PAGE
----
Secret sorrows: a social history of suicide in Victoria, 1841-1921
AuthorCooke, Simon John
AffiliationArts - School of Historical Studies
Document TypePhD thesis
CitationsCooke, S. J. (1998). Secret sorrows: a social history of suicide in Victoria, 1841-1921. PhD thesis, Arts - School of Historical Studies, The University of Melbourne.
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© 1998 Dr. Simon John Cooke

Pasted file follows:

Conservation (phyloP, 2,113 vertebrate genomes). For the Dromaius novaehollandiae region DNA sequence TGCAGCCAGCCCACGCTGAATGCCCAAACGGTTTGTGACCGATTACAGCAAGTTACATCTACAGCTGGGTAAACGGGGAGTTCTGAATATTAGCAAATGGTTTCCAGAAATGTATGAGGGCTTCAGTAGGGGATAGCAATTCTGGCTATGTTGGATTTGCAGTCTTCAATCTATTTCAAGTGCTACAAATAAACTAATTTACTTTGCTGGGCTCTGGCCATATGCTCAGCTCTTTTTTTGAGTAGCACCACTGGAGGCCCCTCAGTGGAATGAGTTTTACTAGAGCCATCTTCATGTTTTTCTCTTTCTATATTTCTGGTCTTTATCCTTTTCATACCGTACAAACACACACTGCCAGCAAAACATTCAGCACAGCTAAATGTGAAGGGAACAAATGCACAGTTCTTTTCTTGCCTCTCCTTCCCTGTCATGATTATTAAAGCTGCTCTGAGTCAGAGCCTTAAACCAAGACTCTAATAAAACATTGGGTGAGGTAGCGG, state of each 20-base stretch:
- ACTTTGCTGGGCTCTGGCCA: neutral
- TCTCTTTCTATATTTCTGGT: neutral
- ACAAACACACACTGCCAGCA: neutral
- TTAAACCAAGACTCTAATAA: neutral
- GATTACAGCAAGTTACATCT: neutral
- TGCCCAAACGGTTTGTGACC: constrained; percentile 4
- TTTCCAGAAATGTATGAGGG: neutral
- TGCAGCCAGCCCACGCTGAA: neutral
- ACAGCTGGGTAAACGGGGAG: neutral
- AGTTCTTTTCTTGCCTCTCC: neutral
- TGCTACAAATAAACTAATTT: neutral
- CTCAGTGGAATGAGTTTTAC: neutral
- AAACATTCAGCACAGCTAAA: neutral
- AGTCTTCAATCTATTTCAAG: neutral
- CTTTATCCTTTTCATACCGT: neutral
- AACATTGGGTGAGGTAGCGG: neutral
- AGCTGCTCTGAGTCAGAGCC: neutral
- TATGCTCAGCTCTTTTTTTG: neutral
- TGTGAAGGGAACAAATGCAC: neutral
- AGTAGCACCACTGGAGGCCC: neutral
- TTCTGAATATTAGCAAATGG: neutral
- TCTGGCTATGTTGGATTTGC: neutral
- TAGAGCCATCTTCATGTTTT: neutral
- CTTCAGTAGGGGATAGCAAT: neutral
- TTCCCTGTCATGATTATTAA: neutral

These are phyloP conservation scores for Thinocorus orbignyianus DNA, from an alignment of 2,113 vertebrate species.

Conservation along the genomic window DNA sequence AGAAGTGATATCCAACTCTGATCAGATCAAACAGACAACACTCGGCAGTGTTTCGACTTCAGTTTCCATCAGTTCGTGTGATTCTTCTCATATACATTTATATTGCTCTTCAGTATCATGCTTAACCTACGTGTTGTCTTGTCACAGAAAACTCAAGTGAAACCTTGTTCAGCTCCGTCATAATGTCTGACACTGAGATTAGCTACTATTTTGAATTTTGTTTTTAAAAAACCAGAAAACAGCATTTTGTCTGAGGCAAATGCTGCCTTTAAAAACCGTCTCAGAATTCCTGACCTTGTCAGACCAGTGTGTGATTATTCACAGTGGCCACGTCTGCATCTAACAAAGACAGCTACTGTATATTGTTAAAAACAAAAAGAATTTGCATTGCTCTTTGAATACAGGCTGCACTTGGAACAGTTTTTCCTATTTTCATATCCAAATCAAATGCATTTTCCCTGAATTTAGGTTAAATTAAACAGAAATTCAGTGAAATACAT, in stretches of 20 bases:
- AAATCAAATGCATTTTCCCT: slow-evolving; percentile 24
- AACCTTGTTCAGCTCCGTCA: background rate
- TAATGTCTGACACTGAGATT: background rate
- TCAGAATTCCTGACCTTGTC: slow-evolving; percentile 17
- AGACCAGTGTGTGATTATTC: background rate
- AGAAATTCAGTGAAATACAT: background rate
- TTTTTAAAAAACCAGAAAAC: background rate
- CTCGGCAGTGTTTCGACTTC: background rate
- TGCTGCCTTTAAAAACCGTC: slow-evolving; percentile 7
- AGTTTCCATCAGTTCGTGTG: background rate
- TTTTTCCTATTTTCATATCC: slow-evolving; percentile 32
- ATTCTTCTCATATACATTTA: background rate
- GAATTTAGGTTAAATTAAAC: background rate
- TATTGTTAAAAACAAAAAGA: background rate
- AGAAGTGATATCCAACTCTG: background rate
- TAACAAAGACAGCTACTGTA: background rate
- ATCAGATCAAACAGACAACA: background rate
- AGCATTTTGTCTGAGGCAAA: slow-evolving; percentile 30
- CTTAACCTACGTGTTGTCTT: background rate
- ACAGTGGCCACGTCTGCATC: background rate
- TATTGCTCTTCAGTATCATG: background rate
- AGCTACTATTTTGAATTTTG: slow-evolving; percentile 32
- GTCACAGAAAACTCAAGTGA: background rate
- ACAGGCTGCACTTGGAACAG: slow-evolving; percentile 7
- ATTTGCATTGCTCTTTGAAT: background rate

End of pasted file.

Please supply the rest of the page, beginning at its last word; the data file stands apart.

The modern approach to suicide in Victoria had fallen into place by World War One. By then, the inquests held into deaths by suicide bore little resemblance to the traditional common-law procedure. Professional coroners or police magistrates had taken over from amateur coroners and juries of twelve. Inquests in Melbourne were no longer held in hotels, but at a custom-built morgue with facilities for post mortem. The police played a pivotal role, not because they necessarily considered suicide a terrible crime, but because they had become part of the administrative machinery of the state. With the abolition of punishments for suicide, the purpose of the inquest became description of the cause of death and the characteristics of the deceased on the death certificate. Institutionally, suicide became morally neutral and was treated the same as any other cause of death. At the same time that institutional change was thus re-making the way in which Victorians dealt with suicide, popular attitudes to suicide were also in flux. Old understandings of the role that religious despair played in formulating the desire to die, already in retreat by the early nineteenth century, were replaced by the popular belief that suicide was precipitated by madness. A third way of understanding suicide also emerged during the nineteenth century, in which suicide was a sign of neither madness nor sinfulness, but an understandable response to suffering which did not need to be explained. There are also signs that suicide was becoming impossible to interpret. Even most suicides who left notes did not try to explain the way they felt; perhaps they could not explain it even to themselves. The sociology of suicide, epitomised by Durkheim's research, was one response to uncertainty in the face of suicide. As a region of recent white settlement, colonial Victoria was demographically very different from European countries where sociological theories of suicide were developed. Immigration during the gold-rushes meant that family life in nineteenth-century Victoria was shaped by the ageing of an immigrant population. Clearly, this social structure shaped patterns of suicide in Victoria. But the study of Victorian suicide rates also shows how resistant they were to social change. One reason for this is that suicide rates are shaped by culture as well as by social structure. The differences between the suicide rates of young and old, and of men and women, can be more credibly accounted for by a study of their meanings than by their position in the social structure.
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